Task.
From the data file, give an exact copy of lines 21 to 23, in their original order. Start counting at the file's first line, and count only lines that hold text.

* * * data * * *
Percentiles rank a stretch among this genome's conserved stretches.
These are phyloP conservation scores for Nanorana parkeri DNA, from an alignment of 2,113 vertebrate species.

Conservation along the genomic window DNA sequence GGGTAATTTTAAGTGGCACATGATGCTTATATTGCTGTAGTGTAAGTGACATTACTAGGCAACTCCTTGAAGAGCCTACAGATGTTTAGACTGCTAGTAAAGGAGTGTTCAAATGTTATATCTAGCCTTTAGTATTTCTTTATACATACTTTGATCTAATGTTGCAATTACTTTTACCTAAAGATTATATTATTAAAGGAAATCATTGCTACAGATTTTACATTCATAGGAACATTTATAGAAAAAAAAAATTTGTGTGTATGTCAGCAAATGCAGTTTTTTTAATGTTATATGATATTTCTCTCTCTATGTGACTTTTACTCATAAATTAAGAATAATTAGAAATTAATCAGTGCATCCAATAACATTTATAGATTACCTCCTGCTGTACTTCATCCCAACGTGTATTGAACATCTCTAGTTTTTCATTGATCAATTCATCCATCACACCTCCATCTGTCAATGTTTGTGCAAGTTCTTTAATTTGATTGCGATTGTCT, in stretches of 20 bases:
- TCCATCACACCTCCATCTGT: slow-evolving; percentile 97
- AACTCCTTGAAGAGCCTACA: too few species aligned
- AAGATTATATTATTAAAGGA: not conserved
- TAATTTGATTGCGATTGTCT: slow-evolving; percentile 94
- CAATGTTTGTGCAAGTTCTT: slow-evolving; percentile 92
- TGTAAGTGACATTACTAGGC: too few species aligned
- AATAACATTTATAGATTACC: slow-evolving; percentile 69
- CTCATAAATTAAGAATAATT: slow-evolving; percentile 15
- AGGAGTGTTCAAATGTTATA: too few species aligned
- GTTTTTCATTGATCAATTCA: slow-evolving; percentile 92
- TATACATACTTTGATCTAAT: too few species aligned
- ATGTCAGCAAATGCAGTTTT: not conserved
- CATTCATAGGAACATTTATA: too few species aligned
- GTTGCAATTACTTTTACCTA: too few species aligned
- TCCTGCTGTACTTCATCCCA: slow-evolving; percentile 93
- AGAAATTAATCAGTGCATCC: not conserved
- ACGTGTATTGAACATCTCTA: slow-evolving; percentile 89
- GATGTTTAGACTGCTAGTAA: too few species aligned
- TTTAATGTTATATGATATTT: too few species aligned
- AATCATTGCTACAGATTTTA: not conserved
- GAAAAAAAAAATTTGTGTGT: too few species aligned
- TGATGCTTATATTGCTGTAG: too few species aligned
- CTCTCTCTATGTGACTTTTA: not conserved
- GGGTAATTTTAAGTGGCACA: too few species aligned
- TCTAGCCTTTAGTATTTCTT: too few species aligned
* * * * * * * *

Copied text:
- GATGTTTAGACTGCTAGTAA: too few species aligned
- TTTAATGTTATATGATATTT: too few species aligned
- AATCATTGCTACAGATTTTA: not conserved